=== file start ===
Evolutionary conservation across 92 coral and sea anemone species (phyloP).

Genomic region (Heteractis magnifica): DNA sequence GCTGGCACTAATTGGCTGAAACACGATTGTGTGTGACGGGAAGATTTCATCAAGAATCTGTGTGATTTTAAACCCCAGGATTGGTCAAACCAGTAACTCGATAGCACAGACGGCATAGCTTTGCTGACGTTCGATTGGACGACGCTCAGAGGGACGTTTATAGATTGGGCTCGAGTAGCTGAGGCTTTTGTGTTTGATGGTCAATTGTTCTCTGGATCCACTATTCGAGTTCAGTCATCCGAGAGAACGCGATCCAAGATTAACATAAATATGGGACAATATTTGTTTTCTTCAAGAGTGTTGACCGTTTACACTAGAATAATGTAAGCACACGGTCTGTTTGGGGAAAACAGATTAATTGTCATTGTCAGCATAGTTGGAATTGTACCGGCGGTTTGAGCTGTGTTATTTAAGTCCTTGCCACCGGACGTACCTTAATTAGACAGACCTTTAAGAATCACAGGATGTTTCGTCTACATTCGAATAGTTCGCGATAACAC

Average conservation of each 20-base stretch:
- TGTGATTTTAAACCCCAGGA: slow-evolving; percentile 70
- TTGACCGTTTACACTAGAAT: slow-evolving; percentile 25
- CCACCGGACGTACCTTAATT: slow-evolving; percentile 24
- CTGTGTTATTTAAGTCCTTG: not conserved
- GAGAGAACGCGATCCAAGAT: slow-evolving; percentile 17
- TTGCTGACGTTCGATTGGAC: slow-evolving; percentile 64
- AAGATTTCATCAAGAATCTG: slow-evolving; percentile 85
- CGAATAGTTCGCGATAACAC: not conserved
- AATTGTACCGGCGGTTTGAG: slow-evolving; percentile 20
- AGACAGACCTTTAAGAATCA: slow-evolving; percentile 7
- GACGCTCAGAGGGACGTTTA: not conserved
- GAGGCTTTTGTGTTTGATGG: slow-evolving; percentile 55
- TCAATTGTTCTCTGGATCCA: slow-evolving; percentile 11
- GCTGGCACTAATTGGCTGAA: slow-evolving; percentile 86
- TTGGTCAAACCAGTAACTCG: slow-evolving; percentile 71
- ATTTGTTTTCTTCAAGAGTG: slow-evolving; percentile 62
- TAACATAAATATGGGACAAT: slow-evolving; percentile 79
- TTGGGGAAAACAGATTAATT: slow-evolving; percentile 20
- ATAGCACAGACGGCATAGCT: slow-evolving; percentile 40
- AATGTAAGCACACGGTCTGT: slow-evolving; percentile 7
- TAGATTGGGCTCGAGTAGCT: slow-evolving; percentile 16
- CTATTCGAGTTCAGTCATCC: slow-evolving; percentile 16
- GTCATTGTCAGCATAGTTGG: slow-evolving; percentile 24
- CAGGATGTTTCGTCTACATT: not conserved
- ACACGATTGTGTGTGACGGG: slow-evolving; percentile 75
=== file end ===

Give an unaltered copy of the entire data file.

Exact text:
Evolutionary conservation across 92 coral and sea anemone species (phyloP).

Genomic region (Heteractis magnifica): DNA sequence GCTGGCACTAATTGGCTGAAACACGATTGTGTGTGACGGGAAGATTTCATCAAGAATCTGTGTGATTTTAAACCCCAGGATTGGTCAAACCAGTAACTCGATAGCACAGACGGCATAGCTTTGCTGACGTTCGATTGGACGACGCTCAGAGGGACGTTTATAGATTGGGCTCGAGTAGCTGAGGCTTTTGTGTTTGATGGTCAATTGTTCTCTGGATCCACTATTCGAGTTCAGTCATCCGAGAGAACGCGATCCAAGATTAACATAAATATGGGACAATATTTGTTTTCTTCAAGAGTGTTGACCGTTTACACTAGAATAATGTAAGCACACGGTCTGTTTGGGGAAAACAGATTAATTGTCATTGTCAGCATAGTTGGAATTGTACCGGCGGTTTGAGCTGTGTTATTTAAGTCCTTGCCACCGGACGTACCTTAATTAGACAGACCTTTAAGAATCACAGGATGTTTCGTCTACATTCGAATAGTTCGCGATAACAC

Average conservation of each 20-base stretch:
- TGTGATTTTAAACCCCAGGA: slow-evolving; percentile 70
- TTGACCGTTTACACTAGAAT: slow-evolving; percentile 25
- CCACCGGACGTACCTTAATT: slow-evolving; percentile 24
- CTGTGTTATTTAAGTCCTTG: not conserved
- GAGAGAACGCGATCCAAGAT: slow-evolving; percentile 17
- TTGCTGACGTTCGATTGGAC: slow-evolving; percentile 64
- AAGATTTCATCAAGAATCTG: slow-evolving; percentile 85
- CGAATAGTTCGCGATAACAC: not conserved
- AATTGTACCGGCGGTTTGAG: slow-evolving; percentile 20
- AGACAGACCTTTAAGAATCA: slow-evolving; percentile 7
- GACGCTCAGAGGGACGTTTA: not conserved
- GAGGCTTTTGTGTTTGATGG: slow-evolving; percentile 55
- TCAATTGTTCTCTGGATCCA: slow-evolving; percentile 11
- GCTGGCACTAATTGGCTGAA: slow-evolving; percentile 86
- TTGGTCAAACCAGTAACTCG: slow-evolving; percentile 71
- ATTTGTTTTCTTCAAGAGTG: slow-evolving; percentile 62
- TAACATAAATATGGGACAAT: slow-evolving; percentile 79
- TTGGGGAAAACAGATTAATT: slow-evolving; percentile 20
- ATAGCACAGACGGCATAGCT: slow-evolving; percentile 40
- AATGTAAGCACACGGTCTGT: slow-evolving; percentile 7
- TAGATTGGGCTCGAGTAGCT: slow-evolving; percentile 16
- CTATTCGAGTTCAGTCATCC: slow-evolving; percentile 16
- GTCATTGTCAGCATAGTTGG: slow-evolving; percentile 24
- CAGGATGTTTCGTCTACATT: not conserved
- ACACGATTGTGTGTGACGGG: slow-evolving; percentile 75